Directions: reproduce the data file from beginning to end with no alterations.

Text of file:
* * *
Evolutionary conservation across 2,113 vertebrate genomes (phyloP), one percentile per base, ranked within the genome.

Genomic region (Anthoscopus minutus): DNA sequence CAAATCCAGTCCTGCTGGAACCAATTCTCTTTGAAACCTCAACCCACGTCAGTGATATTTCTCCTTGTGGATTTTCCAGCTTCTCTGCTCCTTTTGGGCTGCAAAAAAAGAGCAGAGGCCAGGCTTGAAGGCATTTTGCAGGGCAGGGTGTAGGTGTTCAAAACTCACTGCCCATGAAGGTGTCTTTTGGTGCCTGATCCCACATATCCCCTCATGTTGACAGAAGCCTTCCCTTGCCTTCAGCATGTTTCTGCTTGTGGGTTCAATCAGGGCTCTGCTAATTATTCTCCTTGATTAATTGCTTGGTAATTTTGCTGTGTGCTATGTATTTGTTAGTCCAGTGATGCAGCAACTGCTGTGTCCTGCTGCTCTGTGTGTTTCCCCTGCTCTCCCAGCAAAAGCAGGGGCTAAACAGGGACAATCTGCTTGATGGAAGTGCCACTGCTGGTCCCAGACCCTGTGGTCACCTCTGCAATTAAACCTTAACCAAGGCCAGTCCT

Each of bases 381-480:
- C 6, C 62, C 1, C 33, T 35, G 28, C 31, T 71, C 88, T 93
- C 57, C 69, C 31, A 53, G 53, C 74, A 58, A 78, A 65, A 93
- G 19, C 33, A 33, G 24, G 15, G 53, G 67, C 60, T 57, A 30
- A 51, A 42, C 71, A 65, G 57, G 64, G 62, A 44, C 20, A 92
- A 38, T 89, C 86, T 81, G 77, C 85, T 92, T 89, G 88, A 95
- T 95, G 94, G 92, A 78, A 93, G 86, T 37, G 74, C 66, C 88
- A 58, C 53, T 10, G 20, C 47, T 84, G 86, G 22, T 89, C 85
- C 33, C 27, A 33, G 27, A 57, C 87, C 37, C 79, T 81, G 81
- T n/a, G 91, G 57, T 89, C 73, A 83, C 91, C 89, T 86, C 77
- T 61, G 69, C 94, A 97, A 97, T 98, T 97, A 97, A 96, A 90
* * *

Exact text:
Evolutionary conservation across 2,113 vertebrate genomes (phyloP), one percentile per base, ranked within the genome.

Genomic region (Anthoscopus minutus): DNA sequence CAAATCCAGTCCTGCTGGAACCAATTCTCTTTGAAACCTCAACCCACGTCAGTGATATTTCTCCTTGTGGATTTTCCAGCTTCTCTGCTCCTTTTGGGCTGCAAAAAAAGAGCAGAGGCCAGGCTTGAAGGCATTTTGCAGGGCAGGGTGTAGGTGTTCAAAACTCACTGCCCATGAAGGTGTCTTTTGGTGCCTGATCCCACATATCCCCTCATGTTGACAGAAGCCTTCCCTTGCCTTCAGCATGTTTCTGCTTGTGGGTTCAATCAGGGCTCTGCTAATTATTCTCCTTGATTAATTGCTTGGTAATTTTGCTGTGTGCTATGTATTTGTTAGTCCAGTGATGCAGCAACTGCTGTGTCCTGCTGCTCTGTGTGTTTCCCCTGCTCTCCCAGCAAAAGCAGGGGCTAAACAGGGACAATCTGCTTGATGGAAGTGCCACTGCTGGTCCCAGACCCTGTGGTCACCTCTGCAATTAAACCTTAACCAAGGCCAGTCCT

Each of bases 381-480:
- C 6, C 62, C 1, C 33, T 35, G 28, C 31, T 71, C 88, T 93
- C 57, C 69, C 31, A 53, G 53, C 74, A 58, A 78, A 65, A 93
- G 19, C 33, A 33, G 24, G 15, G 53, G 67, C 60, T 57, A 30
- A 51, A 42, C 71, A 65, G 57, G 64, G 62, A 44, C 20, A 92
- A 38, T 89, C 86, T 81, G 77, C 85, T 92, T 89, G 88, A 95
- T 95, G 94, G 92, A 78, A 93, G 86, T 37, G 74, C 66, C 88
- A 58, C 53, T 10, G 20, C 47, T 84, G 86, G 22, T 89, C 85
- C 33, C 27, A 33, G 27, A 57, C 87, C 37, C 79, T 81, G 81
- T n/a, G 91, G 57, T 89, C 73, A 83, C 91, C 89, T 86, C 77
- T 61, G 69, C 94, A 97, A 97, T 98, T 97, A 97, A 96, A 90